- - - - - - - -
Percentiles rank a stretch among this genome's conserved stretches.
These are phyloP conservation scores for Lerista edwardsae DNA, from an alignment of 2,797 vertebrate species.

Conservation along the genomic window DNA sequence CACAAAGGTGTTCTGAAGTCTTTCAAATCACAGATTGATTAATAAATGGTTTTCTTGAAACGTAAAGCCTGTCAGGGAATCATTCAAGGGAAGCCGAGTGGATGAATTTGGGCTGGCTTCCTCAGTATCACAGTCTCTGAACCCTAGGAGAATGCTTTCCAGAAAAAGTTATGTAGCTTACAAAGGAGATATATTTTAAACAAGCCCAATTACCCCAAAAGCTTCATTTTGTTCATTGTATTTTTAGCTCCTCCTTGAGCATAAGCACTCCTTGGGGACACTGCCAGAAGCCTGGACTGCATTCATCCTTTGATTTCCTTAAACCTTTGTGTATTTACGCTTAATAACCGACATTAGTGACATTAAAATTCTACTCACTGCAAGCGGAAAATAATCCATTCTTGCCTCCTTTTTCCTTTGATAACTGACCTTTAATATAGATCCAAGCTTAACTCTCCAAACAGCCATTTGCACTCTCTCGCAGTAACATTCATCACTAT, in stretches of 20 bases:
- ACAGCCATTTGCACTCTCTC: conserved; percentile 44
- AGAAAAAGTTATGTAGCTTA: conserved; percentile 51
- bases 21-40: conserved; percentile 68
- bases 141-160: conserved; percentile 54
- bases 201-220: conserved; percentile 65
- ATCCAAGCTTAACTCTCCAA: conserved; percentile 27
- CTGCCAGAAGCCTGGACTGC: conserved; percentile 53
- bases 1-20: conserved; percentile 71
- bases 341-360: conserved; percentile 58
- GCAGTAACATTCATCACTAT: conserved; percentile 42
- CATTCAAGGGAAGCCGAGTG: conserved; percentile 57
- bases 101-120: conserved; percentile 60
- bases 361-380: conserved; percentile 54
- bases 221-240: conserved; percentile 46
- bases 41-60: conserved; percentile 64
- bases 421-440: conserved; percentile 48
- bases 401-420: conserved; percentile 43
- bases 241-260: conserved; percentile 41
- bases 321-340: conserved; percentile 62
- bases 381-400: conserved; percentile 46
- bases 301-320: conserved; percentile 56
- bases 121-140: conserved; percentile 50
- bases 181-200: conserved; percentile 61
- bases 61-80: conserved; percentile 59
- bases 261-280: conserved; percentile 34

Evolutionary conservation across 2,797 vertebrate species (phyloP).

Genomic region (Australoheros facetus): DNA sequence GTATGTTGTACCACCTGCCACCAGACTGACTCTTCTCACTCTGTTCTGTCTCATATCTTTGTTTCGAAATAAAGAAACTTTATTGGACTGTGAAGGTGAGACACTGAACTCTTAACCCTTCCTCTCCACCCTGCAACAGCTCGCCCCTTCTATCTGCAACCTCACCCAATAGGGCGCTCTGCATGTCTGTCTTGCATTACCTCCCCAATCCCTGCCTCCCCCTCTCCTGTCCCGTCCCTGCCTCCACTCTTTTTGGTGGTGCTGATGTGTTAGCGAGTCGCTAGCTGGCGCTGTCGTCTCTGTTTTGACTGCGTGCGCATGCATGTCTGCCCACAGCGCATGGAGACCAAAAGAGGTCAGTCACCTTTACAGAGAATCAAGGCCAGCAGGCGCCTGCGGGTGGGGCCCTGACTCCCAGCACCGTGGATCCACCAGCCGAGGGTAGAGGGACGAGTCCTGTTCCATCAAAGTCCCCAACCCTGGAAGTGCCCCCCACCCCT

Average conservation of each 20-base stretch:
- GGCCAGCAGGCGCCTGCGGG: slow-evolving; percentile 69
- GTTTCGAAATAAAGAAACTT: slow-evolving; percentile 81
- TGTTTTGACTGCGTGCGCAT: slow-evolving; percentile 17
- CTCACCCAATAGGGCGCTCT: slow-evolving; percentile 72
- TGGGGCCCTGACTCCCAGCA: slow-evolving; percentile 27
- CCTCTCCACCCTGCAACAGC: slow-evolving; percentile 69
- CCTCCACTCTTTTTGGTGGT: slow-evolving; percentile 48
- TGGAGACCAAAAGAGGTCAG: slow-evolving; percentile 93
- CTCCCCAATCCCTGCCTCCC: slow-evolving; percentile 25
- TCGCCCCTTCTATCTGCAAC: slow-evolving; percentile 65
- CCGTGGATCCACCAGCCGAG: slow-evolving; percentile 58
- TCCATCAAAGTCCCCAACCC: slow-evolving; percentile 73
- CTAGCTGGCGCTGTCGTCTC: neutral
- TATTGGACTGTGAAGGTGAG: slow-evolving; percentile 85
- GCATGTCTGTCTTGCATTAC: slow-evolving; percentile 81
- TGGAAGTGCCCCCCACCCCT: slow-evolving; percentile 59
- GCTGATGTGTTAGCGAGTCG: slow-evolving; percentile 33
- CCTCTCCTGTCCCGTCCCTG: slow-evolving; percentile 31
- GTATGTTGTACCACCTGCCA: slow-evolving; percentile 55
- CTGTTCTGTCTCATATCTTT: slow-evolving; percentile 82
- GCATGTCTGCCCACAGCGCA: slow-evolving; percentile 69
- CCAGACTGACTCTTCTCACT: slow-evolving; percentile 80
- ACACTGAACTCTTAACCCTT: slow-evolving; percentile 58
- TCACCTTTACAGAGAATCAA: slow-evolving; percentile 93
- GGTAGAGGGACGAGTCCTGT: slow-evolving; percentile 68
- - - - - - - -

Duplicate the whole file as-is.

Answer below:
Percentiles rank a stretch among this genome's conserved stretches.
These are phyloP conservation scores for Lerista edwardsae DNA, from an alignment of 2,797 vertebrate species.

Conservation along the genomic window DNA sequence CACAAAGGTGTTCTGAAGTCTTTCAAATCACAGATTGATTAATAAATGGTTTTCTTGAAACGTAAAGCCTGTCAGGGAATCATTCAAGGGAAGCCGAGTGGATGAATTTGGGCTGGCTTCCTCAGTATCACAGTCTCTGAACCCTAGGAGAATGCTTTCCAGAAAAAGTTATGTAGCTTACAAAGGAGATATATTTTAAACAAGCCCAATTACCCCAAAAGCTTCATTTTGTTCATTGTATTTTTAGCTCCTCCTTGAGCATAAGCACTCCTTGGGGACACTGCCAGAAGCCTGGACTGCATTCATCCTTTGATTTCCTTAAACCTTTGTGTATTTACGCTTAATAACCGACATTAGTGACATTAAAATTCTACTCACTGCAAGCGGAAAATAATCCATTCTTGCCTCCTTTTTCCTTTGATAACTGACCTTTAATATAGATCCAAGCTTAACTCTCCAAACAGCCATTTGCACTCTCTCGCAGTAACATTCATCACTAT, in stretches of 20 bases:
- ACAGCCATTTGCACTCTCTC: conserved; percentile 44
- AGAAAAAGTTATGTAGCTTA: conserved; percentile 51
- bases 21-40: conserved; percentile 68
- bases 141-160: conserved; percentile 54
- bases 201-220: conserved; percentile 65
- ATCCAAGCTTAACTCTCCAA: conserved; percentile 27
- CTGCCAGAAGCCTGGACTGC: conserved; percentile 53
- bases 1-20: conserved; percentile 71
- bases 341-360: conserved; percentile 58
- GCAGTAACATTCATCACTAT: conserved; percentile 42
- CATTCAAGGGAAGCCGAGTG: conserved; percentile 57
- bases 101-120: conserved; percentile 60
- bases 361-380: conserved; percentile 54
- bases 221-240: conserved; percentile 46
- bases 41-60: conserved; percentile 64
- bases 421-440: conserved; percentile 48
- bases 401-420: conserved; percentile 43
- bases 241-260: conserved; percentile 41
- bases 321-340: conserved; percentile 62
- bases 381-400: conserved; percentile 46
- bases 301-320: conserved; percentile 56
- bases 121-140: conserved; percentile 50
- bases 181-200: conserved; percentile 61
- bases 61-80: conserved; percentile 59
- bases 261-280: conserved; percentile 34

Evolutionary conservation across 2,797 vertebrate species (phyloP).

Genomic region (Australoheros facetus): DNA sequence GTATGTTGTACCACCTGCCACCAGACTGACTCTTCTCACTCTGTTCTGTCTCATATCTTTGTTTCGAAATAAAGAAACTTTATTGGACTGTGAAGGTGAGACACTGAACTCTTAACCCTTCCTCTCCACCCTGCAACAGCTCGCCCCTTCTATCTGCAACCTCACCCAATAGGGCGCTCTGCATGTCTGTCTTGCATTACCTCCCCAATCCCTGCCTCCCCCTCTCCTGTCCCGTCCCTGCCTCCACTCTTTTTGGTGGTGCTGATGTGTTAGCGAGTCGCTAGCTGGCGCTGTCGTCTCTGTTTTGACTGCGTGCGCATGCATGTCTGCCCACAGCGCATGGAGACCAAAAGAGGTCAGTCACCTTTACAGAGAATCAAGGCCAGCAGGCGCCTGCGGGTGGGGCCCTGACTCCCAGCACCGTGGATCCACCAGCCGAGGGTAGAGGGACGAGTCCTGTTCCATCAAAGTCCCCAACCCTGGAAGTGCCCCCCACCCCT

Average conservation of each 20-base stretch:
- GGCCAGCAGGCGCCTGCGGG: slow-evolving; percentile 69
- GTTTCGAAATAAAGAAACTT: slow-evolving; percentile 81
- TGTTTTGACTGCGTGCGCAT: slow-evolving; percentile 17
- CTCACCCAATAGGGCGCTCT: slow-evolving; percentile 72
- TGGGGCCCTGACTCCCAGCA: slow-evolving; percentile 27
- CCTCTCCACCCTGCAACAGC: slow-evolving; percentile 69
- CCTCCACTCTTTTTGGTGGT: slow-evolving; percentile 48
- TGGAGACCAAAAGAGGTCAG: slow-evolving; percentile 93
- CTCCCCAATCCCTGCCTCCC: slow-evolving; percentile 25
- TCGCCCCTTCTATCTGCAAC: slow-evolving; percentile 65
- CCGTGGATCCACCAGCCGAG: slow-evolving; percentile 58
- TCCATCAAAGTCCCCAACCC: slow-evolving; percentile 73
- CTAGCTGGCGCTGTCGTCTC: neutral
- TATTGGACTGTGAAGGTGAG: slow-evolving; percentile 85
- GCATGTCTGTCTTGCATTAC: slow-evolving; percentile 81
- TGGAAGTGCCCCCCACCCCT: slow-evolving; percentile 59
- GCTGATGTGTTAGCGAGTCG: slow-evolving; percentile 33
- CCTCTCCTGTCCCGTCCCTG: slow-evolving; percentile 31
- GTATGTTGTACCACCTGCCA: slow-evolving; percentile 55
- CTGTTCTGTCTCATATCTTT: slow-evolving; percentile 82
- GCATGTCTGCCCACAGCGCA: slow-evolving; percentile 69
- CCAGACTGACTCTTCTCACT: slow-evolving; percentile 80
- ACACTGAACTCTTAACCCTT: slow-evolving; percentile 58
- TCACCTTTACAGAGAATCAA: slow-evolving; percentile 93
- GGTAGAGGGACGAGTCCTGT: slow-evolving; percentile 68